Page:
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Tell Your Story, Share Your Passion
have always had a passion for educating women about farm markets, mostly
because so many women feel like the lone corn stalk in a field of soybeans when
talking about the markets in a largely male-dominated field.
this column is a departure from my usual marketing topics, because recently I
have come to feel like that lone corn stalk again. Every once in a while you
have to step back and look at the big picture of the business we are in. And I
am learning the importance of becoming an advocate for this amazing business of
Being an advocate for agriculture is nothing
new, and I encourage you to continue to spread the word regarding what
agriculture means to you and why you choose the lifestyle you choose, and tell
others the depth and breadth of your conviction. This is first and foremost on
my heart because I have recently moved to a part of the country where
agriculture is appreciated; however, the conviction and the basics of
agricultural education is starkly lacking. My child rides the bus and explains to
other kids about the food in their lunch box and where it comes from. The field
trip to the local grocery store talks about how to make healthy food choices, but
does not teach where all this food comes from. And so my eyes were opened, and
I realized I had a story to share.
involved in agriculture is an amazing blessing. Being a woman in agriculture is
even more of a blessing. Over the years I have formed tremendous bonds with
women who farm, ranch or live in rural settings whose love of agriculture is on
display in everything they do and say. These women have faced adversity,
enjoyed success, raised families and have done it with grace.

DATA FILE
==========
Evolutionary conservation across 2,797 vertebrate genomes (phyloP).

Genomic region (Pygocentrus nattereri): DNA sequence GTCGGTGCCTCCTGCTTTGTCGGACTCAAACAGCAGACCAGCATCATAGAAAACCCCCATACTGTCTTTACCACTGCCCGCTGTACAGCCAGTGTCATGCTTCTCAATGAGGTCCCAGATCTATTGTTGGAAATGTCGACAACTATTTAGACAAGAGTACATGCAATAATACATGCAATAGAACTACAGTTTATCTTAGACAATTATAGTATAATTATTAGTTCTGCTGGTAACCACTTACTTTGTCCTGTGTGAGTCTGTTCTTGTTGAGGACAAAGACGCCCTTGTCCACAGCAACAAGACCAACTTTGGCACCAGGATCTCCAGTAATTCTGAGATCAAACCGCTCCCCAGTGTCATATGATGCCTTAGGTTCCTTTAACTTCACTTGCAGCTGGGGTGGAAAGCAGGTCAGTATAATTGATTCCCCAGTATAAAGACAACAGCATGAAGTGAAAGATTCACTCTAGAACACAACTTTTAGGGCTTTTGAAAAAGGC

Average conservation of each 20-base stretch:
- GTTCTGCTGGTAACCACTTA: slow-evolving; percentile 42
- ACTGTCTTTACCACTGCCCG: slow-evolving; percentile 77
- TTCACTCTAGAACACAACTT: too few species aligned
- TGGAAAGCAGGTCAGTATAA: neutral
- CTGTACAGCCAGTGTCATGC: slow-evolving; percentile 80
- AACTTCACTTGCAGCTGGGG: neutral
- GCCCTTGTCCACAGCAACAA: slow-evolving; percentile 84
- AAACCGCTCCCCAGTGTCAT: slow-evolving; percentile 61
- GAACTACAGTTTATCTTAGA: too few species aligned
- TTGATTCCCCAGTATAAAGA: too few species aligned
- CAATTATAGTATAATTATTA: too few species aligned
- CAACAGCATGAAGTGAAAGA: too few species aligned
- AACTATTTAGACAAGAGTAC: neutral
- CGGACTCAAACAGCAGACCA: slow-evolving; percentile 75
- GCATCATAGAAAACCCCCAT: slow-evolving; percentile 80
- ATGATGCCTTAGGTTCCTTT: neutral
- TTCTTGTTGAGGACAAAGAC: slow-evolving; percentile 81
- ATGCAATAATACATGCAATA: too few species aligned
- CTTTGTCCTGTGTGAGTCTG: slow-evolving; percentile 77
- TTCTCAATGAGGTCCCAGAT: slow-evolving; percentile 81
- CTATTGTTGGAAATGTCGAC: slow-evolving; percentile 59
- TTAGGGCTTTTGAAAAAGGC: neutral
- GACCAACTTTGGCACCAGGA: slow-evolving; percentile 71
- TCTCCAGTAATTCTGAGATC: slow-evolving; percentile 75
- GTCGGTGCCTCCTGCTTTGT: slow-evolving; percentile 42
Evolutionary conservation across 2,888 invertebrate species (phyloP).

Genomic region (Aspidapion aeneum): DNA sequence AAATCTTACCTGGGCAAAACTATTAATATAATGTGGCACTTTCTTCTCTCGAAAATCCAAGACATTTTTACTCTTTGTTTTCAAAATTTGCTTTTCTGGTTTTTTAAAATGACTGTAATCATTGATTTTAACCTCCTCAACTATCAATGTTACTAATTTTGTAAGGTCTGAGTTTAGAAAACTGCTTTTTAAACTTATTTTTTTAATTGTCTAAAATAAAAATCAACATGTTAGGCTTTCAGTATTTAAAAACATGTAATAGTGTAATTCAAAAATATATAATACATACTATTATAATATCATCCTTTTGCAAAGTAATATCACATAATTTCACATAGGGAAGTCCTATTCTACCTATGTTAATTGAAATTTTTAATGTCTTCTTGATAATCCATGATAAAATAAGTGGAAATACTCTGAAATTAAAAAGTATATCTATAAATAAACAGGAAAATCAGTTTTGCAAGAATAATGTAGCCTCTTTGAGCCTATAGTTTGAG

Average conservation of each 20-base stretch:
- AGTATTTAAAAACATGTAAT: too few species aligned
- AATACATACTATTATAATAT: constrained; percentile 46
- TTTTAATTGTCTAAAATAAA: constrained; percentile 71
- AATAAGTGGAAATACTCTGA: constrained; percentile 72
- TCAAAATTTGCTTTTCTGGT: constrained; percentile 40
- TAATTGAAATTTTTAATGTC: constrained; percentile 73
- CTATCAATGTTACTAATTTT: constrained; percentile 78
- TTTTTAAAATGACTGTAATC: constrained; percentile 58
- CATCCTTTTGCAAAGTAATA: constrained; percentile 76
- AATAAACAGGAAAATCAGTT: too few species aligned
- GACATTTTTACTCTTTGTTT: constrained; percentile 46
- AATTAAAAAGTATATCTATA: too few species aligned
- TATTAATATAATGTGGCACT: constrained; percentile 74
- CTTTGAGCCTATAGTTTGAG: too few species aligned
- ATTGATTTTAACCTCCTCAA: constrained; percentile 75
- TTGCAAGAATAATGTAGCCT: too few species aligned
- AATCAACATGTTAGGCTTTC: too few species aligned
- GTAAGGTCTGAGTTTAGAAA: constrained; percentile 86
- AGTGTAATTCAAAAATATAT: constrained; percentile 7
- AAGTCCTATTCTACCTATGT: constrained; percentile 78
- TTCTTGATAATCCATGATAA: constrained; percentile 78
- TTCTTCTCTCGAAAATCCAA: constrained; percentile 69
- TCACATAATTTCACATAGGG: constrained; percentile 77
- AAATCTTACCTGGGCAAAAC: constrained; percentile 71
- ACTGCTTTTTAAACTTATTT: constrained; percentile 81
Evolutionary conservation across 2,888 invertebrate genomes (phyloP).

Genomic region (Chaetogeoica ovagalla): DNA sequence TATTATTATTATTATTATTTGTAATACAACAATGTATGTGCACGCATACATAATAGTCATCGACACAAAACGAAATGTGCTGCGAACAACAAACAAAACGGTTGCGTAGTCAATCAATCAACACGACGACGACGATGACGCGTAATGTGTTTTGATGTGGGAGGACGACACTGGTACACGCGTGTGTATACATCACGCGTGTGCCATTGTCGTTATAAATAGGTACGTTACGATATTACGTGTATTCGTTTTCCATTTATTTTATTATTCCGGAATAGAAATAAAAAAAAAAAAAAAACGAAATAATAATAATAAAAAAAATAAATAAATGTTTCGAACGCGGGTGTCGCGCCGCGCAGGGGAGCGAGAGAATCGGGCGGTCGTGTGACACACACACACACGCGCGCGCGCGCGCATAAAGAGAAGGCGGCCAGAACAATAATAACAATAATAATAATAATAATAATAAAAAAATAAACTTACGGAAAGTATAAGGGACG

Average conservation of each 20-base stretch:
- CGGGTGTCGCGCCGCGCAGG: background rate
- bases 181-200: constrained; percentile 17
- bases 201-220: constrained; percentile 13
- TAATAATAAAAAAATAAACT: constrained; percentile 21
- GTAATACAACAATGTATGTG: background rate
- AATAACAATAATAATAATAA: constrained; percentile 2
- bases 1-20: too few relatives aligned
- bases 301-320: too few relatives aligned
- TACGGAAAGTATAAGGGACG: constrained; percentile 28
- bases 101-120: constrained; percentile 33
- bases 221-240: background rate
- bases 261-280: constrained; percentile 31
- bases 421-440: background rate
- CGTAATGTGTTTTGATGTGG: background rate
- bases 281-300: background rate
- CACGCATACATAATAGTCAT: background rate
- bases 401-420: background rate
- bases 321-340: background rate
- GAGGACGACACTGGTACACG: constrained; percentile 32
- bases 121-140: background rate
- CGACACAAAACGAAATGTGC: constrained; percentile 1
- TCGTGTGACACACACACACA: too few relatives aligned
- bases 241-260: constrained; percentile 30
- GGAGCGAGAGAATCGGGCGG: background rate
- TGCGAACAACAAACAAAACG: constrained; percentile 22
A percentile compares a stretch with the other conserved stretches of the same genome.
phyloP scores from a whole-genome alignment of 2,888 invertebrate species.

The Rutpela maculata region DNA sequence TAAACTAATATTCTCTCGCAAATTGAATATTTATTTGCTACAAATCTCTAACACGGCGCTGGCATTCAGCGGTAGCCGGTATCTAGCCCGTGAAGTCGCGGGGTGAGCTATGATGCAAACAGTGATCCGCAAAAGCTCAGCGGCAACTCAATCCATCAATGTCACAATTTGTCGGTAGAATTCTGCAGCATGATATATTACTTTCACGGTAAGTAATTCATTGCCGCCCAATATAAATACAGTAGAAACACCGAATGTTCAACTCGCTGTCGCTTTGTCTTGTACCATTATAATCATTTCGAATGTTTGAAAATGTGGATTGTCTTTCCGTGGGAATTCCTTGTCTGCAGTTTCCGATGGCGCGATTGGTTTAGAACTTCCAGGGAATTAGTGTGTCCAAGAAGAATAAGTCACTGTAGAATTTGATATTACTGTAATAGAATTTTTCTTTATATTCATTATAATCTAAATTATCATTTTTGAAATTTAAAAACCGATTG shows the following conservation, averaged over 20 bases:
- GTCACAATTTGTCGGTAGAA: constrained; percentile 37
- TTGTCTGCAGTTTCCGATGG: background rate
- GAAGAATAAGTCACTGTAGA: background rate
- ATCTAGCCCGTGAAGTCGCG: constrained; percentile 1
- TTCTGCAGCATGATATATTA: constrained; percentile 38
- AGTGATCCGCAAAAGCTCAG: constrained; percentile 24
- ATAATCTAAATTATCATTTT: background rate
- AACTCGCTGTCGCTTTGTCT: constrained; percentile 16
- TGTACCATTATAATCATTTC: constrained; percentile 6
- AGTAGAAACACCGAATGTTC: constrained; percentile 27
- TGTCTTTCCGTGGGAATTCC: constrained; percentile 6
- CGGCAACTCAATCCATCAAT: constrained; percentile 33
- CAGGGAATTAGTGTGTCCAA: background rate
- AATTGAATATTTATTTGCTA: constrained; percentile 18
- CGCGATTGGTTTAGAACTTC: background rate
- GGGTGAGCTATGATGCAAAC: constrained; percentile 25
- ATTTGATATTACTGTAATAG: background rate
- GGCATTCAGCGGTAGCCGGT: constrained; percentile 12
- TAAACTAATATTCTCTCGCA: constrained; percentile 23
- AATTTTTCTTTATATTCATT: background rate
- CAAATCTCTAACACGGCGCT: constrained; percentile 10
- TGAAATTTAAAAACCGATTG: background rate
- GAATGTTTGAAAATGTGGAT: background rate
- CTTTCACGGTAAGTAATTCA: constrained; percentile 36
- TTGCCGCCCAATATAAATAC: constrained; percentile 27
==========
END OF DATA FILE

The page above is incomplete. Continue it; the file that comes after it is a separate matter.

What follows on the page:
When you sit and listen to their words, their
passion, their causes, you can’t help but want to soak up their words and feel
what they feel. Despite the joys or discomforts that they may go through, one
thing is clear--their passion for agriculture.
Today less than 1% of our population works in
agriculture and less than 2% of the population lives on farms. Interest in how
food is raised is increasing daily even though less than 10% of a U.S. family’s
income is spent on food. There are many opportunities to tell your agriculture
story. Many farmers have already sensed the need to reconnect with consumers
and are actively telling their story and emphasizing the importance of
environmental stewardship, food safety and good animal care practices.
If you haven’t gotten involved in these
efforts, remember that telling the story of your operation and farming has
impact. It can be as simple as talking to a consumer in a grocery store or
writing a letter to the editor of your local paper or going into a classroom to
share. You can even take it a step further by starting your own blog or using
social networking sites (which many of you already do), to communicate with consumers -- or even
approaching your local paper about writing a monthly agriculture-based column.
I totally took for granted my blessing of
growing up in rural life until now when I’m surrounded by people who are not
involved in it. Thank you to all the women who have made such an impression on
me. Your passion is overflowing so that I want to pass it on to others.
If you have questions, you can
reach Naomi at
, or post a marketing question on
the Women in Ag Discussion page.
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